Schedule was one of our biggest challenges. After a year of research, strategizing and gathering content, the ultimate turnaround time for the design of the book and supporting materials was just over three months. Oftentimes, sections of the publication were still being determined (and sometimes even written) while the design was already fairly far along. This required a nimble and collaborative process between our design team and the Design Trust, in that we had to facilitate sometimes-significant adjustments all the way through to the finish line. As is often the case, it was this type of collaborative spirit in the face of a challenging deadline that made the Five Borough Farm project so rewarding and meaningful.
Released in July 2012, Five Borough Farm: Seeding the Future of Urban Agriculture and the companion website offer more than 30 recommendations to support and expand the growing urban agriculture movement in New York City. The project provides the most detailed survey ever produced of urban farming practices in New York. It also establishes the nation’s first urban agriculture metrics framework—so that farmers and gardeners everywhere can track their activities and demonstrate their impact—and recommends initiatives to connect the grassroots efforts of city farmers and gardeners to municipal policy and urban health planning.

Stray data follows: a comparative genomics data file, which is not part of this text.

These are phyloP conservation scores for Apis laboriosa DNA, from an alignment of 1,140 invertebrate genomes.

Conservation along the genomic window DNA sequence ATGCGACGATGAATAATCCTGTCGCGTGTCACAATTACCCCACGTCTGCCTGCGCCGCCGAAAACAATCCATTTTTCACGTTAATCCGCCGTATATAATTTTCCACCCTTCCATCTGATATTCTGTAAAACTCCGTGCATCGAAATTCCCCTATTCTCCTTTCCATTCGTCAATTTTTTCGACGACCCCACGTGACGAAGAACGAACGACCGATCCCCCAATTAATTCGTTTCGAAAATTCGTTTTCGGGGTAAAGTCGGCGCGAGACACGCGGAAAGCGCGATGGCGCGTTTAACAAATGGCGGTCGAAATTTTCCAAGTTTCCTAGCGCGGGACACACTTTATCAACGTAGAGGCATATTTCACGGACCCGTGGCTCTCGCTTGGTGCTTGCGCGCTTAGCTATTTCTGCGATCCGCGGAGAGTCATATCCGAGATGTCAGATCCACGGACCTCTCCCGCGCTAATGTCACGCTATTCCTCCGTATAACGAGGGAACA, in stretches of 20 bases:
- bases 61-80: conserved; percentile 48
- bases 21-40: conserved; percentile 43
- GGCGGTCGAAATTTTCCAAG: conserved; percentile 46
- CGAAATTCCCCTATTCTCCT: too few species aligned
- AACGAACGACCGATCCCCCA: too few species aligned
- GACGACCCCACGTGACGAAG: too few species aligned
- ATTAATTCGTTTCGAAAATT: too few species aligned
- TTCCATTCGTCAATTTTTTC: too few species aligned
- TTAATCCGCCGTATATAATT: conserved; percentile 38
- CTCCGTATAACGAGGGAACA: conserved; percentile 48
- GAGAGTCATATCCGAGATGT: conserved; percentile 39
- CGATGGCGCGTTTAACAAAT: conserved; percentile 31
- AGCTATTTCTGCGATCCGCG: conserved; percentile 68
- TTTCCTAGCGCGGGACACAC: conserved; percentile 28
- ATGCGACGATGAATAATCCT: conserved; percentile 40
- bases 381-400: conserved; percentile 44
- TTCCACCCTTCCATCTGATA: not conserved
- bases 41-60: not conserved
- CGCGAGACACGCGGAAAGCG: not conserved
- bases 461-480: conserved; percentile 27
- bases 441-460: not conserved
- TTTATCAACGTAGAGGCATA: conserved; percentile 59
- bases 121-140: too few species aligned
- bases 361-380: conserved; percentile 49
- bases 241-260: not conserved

Now that the initiative has entered Phase II, the Design Trust is using our visual materials in conversations with government officials and funders to focus on ongoing community outreach by:
The information graphics in particular have provided the Design Trust with an invaluable communication tool. Visually demonstrating the potential impact of a comprehensive data collection effort, they generate excitement about urban agriculture and help people understand the system as a whole.
At the time this case study was submitted to “Justified,” a total of nearly 1,000 physical and 300 digital copies of the book had been distributed, and the publication has received more international interest than was originally expected, with recent downloads from The Hague, Berlin, Vienna, Ireland, London, Oslo, Milan and Australia. Additionally, the website had garnered more than 37,000 page views with more than 9,000 unique visitors from 117 countries.
At a recent “Just Food” workshop, Liz Barry, an Urban Design Fellow, used the metrics framework as a cornerstone of the workshop. Attendance was in the thousands, and almost 500 copies of each of the two posters were taken over the course of two days.